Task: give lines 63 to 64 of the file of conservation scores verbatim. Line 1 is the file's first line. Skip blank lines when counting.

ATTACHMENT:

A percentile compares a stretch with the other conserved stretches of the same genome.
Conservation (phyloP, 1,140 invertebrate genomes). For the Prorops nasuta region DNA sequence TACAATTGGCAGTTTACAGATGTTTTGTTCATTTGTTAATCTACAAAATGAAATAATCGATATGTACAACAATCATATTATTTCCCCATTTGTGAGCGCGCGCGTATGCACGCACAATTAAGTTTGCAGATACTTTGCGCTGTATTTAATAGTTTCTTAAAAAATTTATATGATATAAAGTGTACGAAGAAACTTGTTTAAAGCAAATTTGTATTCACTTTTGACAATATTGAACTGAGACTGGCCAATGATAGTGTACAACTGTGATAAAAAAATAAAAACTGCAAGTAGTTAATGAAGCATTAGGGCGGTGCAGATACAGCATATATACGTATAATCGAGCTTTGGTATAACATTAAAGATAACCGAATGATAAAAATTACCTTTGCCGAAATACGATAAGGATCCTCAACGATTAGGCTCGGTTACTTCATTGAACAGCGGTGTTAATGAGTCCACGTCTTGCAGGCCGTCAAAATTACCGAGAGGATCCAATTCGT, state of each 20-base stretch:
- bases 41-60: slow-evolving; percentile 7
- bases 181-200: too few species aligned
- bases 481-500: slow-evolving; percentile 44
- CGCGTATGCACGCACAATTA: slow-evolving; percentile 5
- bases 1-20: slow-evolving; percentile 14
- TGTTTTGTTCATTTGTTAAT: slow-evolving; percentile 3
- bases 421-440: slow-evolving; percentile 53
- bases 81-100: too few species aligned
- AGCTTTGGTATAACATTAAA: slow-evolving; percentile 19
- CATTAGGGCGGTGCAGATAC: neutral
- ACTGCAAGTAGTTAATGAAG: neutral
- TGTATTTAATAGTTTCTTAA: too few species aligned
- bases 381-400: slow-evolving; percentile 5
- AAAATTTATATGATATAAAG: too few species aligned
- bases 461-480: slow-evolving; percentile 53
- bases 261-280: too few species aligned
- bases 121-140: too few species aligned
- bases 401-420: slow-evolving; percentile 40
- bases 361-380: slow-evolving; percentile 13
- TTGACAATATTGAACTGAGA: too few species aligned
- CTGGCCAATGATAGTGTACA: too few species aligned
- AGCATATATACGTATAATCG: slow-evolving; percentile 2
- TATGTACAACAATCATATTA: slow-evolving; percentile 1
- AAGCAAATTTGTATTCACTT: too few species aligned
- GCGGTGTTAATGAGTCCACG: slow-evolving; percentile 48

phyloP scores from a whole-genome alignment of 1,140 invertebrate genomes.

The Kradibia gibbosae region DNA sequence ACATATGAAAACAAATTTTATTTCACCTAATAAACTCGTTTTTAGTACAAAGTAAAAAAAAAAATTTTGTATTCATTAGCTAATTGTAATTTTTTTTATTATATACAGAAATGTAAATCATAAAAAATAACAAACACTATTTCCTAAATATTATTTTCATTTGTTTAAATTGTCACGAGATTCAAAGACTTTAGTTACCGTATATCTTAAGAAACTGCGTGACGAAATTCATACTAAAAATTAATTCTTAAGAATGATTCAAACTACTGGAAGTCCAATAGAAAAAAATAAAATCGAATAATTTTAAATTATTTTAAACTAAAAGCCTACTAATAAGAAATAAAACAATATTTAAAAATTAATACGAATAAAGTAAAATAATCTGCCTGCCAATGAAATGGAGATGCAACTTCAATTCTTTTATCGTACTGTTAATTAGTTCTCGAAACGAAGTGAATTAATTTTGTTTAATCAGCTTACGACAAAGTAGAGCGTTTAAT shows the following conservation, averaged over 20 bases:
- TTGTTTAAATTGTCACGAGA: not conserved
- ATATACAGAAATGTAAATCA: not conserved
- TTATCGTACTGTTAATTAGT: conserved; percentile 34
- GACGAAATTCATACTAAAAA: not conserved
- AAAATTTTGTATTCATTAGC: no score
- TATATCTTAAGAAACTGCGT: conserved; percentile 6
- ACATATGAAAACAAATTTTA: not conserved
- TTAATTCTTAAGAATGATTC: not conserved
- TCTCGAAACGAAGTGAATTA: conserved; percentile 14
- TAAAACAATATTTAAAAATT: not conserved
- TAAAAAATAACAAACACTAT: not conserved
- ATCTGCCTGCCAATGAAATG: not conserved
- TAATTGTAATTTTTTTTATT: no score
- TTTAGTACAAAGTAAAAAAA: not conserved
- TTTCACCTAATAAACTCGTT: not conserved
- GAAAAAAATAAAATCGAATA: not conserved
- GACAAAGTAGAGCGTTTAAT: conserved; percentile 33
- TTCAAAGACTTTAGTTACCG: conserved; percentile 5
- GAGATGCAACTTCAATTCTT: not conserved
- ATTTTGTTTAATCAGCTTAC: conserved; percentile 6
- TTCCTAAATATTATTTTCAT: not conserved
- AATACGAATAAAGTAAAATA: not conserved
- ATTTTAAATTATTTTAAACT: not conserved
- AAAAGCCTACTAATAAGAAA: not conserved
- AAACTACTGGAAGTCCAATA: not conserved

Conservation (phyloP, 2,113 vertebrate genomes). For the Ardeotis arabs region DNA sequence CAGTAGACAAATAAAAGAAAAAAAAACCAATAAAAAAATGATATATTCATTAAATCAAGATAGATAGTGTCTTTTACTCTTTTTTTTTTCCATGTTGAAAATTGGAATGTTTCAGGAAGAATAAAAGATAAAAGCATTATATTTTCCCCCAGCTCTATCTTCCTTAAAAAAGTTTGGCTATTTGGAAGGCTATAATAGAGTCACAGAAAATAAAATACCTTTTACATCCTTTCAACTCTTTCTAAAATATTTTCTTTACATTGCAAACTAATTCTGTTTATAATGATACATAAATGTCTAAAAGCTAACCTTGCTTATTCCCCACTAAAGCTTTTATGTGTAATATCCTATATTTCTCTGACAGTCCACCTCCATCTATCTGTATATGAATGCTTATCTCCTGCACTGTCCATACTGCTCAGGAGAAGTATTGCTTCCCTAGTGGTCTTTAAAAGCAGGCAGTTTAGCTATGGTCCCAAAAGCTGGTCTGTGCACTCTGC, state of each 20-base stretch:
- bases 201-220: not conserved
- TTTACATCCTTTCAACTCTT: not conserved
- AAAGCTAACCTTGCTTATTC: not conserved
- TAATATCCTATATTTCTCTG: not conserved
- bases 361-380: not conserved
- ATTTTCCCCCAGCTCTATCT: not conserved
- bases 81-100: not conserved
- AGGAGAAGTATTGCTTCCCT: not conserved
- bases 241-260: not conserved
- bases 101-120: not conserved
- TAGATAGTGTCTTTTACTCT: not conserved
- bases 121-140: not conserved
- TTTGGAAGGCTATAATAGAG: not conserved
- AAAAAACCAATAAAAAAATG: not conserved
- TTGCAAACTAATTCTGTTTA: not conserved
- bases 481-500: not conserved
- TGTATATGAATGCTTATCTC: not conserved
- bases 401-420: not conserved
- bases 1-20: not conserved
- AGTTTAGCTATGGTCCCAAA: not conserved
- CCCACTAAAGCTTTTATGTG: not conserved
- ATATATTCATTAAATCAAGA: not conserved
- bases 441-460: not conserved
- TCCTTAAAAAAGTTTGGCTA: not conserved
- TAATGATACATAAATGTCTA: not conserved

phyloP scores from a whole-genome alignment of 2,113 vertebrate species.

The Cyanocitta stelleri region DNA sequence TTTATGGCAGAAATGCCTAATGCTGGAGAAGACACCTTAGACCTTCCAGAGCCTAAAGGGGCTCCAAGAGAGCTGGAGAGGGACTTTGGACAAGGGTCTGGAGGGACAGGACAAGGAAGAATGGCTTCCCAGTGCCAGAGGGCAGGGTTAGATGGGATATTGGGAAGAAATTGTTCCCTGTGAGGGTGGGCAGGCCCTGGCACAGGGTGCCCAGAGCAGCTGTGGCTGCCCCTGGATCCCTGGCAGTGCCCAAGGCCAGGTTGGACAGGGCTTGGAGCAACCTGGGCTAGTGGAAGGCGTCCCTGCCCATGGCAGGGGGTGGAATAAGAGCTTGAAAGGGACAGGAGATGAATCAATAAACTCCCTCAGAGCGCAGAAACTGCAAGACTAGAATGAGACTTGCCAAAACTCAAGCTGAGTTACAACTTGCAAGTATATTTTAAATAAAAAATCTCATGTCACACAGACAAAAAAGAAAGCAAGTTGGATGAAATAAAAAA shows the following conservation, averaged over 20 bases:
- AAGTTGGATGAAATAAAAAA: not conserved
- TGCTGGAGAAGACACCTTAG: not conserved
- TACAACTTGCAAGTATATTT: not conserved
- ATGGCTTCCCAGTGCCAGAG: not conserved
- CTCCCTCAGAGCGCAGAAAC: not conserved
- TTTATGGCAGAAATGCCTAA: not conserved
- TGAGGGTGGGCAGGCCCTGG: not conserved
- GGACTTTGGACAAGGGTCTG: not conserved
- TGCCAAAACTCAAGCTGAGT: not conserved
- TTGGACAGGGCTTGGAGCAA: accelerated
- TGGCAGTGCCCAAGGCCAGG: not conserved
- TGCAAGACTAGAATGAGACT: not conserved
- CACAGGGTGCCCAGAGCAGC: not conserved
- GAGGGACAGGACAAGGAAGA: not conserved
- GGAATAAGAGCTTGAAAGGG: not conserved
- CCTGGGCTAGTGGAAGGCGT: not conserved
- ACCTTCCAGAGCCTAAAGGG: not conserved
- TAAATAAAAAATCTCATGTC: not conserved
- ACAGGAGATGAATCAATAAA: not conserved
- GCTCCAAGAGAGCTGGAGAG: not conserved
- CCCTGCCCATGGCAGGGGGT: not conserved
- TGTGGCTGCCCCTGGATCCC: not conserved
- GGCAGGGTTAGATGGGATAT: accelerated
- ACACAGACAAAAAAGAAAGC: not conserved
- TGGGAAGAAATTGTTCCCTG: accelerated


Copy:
- AGGAGAAGTATTGCTTCCCT: not conserved
- bases 241-260: not conserved